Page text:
Former Queens Borough President Helen Marshal’s life and legacy were celebrated last weekend in the cultural center named after her at Queens Borough Hall.
On Sunday, before a room full of Marshall’s family and friends, current Borough President Melinda Katz, acknowledged that she stands on the shoulders of the woman who came before her.
Each speaker at the event spoke of how Marshall was an active listener and participator in each of the lives she touched. At one point in the evening, the entire audience at the packed cultural center stood when asked if they felt that they benefited from her work or from having her in their lives.
“She was an amazing woman,” said Katz, who worked for Marshall during her tenure as borough president.
Katz said that when she became borough president and took Marshall’s office and desk, she got to know her a little better.
“What I learned was, Helen Marshall committed herself to public service and, every single day, she tried to figure out a way to make people’s lives a little better,” Katz said.
Marshall was a member of the state Assembly from 1983 to 1991 and the City Council from 1992 to 2001 before becoming the first African American— and second woman — to be elected as Queens borough president, an office she held for three terms.
Claire Schulman, Queens’ first woman borough president said that Marshall had infinite “patience and a generous heart.”
“Helen was never too busy to talk with people,” she said.
State Assemblyman Jeffrion Aubry (D-Corona) said he that “stands in awe of someone who transcends time, space and gender and humanity.” He also noted that he cried at Marshall’s funeral on Saturday, but refused to do so at the ceremony.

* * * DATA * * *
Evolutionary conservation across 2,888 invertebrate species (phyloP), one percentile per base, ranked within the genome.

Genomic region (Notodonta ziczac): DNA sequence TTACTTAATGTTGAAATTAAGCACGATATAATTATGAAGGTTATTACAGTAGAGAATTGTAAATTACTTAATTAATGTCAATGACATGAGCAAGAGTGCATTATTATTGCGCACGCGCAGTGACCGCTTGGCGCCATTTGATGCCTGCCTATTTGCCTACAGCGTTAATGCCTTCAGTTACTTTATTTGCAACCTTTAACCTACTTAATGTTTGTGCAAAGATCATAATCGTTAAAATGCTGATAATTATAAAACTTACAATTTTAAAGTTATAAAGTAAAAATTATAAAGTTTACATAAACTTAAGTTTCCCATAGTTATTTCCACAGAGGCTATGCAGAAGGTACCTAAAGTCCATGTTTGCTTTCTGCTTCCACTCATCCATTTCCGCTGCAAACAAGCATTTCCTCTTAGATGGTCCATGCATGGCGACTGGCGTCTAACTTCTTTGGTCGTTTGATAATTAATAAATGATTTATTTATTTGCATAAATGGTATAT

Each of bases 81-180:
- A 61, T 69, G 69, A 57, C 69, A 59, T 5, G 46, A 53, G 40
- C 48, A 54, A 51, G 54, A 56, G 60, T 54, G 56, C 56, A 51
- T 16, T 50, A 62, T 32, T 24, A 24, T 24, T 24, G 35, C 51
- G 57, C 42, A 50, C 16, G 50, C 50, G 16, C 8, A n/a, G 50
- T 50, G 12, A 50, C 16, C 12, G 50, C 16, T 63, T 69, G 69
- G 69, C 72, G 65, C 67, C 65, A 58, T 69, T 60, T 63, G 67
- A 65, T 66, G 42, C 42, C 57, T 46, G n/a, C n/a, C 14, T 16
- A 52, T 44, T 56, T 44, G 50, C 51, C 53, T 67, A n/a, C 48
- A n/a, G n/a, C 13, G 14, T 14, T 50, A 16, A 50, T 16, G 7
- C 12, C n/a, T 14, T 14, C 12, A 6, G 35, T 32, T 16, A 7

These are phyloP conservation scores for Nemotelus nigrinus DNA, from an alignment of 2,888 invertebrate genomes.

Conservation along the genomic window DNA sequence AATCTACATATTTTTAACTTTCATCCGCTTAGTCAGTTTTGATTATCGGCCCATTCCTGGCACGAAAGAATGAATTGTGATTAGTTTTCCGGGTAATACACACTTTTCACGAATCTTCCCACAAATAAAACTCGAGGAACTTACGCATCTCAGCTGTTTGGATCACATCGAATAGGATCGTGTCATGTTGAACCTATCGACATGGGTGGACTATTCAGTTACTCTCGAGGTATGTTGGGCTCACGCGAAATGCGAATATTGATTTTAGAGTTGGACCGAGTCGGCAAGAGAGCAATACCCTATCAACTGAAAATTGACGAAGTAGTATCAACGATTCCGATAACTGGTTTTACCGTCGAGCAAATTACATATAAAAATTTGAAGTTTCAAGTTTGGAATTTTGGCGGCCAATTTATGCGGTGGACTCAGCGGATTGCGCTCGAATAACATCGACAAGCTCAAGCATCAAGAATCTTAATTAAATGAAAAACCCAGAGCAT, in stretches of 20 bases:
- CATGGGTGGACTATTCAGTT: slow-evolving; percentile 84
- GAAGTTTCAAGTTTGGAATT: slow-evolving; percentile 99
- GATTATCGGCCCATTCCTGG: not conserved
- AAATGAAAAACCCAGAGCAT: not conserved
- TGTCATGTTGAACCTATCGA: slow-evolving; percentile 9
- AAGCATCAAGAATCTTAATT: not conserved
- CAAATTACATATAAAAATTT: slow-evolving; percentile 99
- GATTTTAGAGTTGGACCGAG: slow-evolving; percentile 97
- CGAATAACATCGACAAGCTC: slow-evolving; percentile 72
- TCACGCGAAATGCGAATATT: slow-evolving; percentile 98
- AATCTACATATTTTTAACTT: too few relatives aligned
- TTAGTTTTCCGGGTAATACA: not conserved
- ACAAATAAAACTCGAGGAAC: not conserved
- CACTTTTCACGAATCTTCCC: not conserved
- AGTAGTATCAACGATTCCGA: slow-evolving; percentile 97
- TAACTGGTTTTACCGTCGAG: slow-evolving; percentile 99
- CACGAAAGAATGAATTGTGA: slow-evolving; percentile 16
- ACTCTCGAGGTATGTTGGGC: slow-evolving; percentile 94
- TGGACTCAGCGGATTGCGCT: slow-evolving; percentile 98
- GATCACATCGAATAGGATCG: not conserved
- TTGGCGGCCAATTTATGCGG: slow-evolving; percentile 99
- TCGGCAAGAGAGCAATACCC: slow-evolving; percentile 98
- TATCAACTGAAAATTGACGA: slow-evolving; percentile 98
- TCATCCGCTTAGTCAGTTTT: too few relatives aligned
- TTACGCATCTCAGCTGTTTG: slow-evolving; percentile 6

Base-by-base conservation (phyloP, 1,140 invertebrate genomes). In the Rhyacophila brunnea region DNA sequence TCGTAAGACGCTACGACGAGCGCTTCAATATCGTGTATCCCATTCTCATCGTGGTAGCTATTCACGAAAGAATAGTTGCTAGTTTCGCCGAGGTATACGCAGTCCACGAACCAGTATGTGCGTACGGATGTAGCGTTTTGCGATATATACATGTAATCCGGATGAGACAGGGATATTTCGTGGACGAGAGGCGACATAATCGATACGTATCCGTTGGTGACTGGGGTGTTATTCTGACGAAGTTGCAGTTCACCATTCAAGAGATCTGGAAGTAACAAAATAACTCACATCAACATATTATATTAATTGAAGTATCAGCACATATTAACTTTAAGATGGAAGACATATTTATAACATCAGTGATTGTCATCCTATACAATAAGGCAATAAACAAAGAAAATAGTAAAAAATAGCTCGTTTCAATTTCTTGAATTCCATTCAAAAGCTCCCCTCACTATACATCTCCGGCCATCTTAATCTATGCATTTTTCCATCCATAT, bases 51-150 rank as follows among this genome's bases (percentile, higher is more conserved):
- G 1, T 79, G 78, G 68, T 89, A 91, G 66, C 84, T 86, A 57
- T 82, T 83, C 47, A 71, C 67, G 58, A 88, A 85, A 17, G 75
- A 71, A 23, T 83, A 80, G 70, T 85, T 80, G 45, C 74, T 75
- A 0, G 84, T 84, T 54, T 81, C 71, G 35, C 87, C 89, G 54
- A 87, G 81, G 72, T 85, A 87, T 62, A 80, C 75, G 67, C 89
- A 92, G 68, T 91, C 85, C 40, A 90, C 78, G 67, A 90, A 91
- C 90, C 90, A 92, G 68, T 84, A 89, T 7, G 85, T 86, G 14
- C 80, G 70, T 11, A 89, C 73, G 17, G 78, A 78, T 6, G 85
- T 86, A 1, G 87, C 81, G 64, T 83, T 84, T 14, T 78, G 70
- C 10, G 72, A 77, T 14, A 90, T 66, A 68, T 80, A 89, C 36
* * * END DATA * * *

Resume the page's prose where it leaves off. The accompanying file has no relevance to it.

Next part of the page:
“With the morning comes joy,” he said.
Aubry said that he is reminded of Marshall via the office he uses that she once had, at Elmcor Youth and Adult Activities Inc., and helped to create in the Langston Hughes Library. Marshall served as the library’s first executive director.
“Every step on Northern Boulevard reminds me of her… of what a tremendous fighter she was,” he said.
Former New York City Mayor David Dinkins said that he hoped for a similar turnout for his memorial.
“This is pretty damn good,” he said looking around at the crowd. “Helen lived a rich and productive life. We must remember that it is not how long she lived, but how well she lived those days. She touched the lives of more people than she could ever know. Helen kept the faith, fought the good fight and now she can rest.”
Former U.S. Rep. Charles Rangel (D-Harlem) said that although Marshall was praised for her good nature, she could also be a fighter for the causes in which she believed.
“No one knew what a tigress she really was,” he said.
Rangel also praised Marshall’s family. He said that after decades of service in public life, the family of an elected official is rarely thanked.
Councilman Barry Grodenchik (D-Oakland Gardens) said that his mother grew up on the same block in the Bronx as Marshall.
“There’s a reason Queens keeps electing women— and Manhattan is catching on— because they get stuff done,” the councilman said.
Shanel Thomas, of Elmcor Youth And Senior Activities Inc., said that she grew up in East Elmhurst and if it weren’t for Marshall cleaning up Northern Boulevard, the busy roadway would not have been a safe place to walk during her childhood in the 1980s.
Marshall’s grandson, Chandler Marshall, said that when he traveled from Los Angeles to visit his grandmother in Queens, she would drive him around the borough and tell him stories about its various neighborhoods.
“She was the sun to me,” he said. “She was the most dominant, brightest star in the sky. She was the reason I had self-confidence as a child… She was always interacting, entertaining and encouraging everyone around.” ”
He noted that when he and his brother were old enough, they visited Marshall at Christmas and distributed gifts to children in need with their grandmother.
“She was the reason I give my time and money to those who are less fortunate to this day,” he said.
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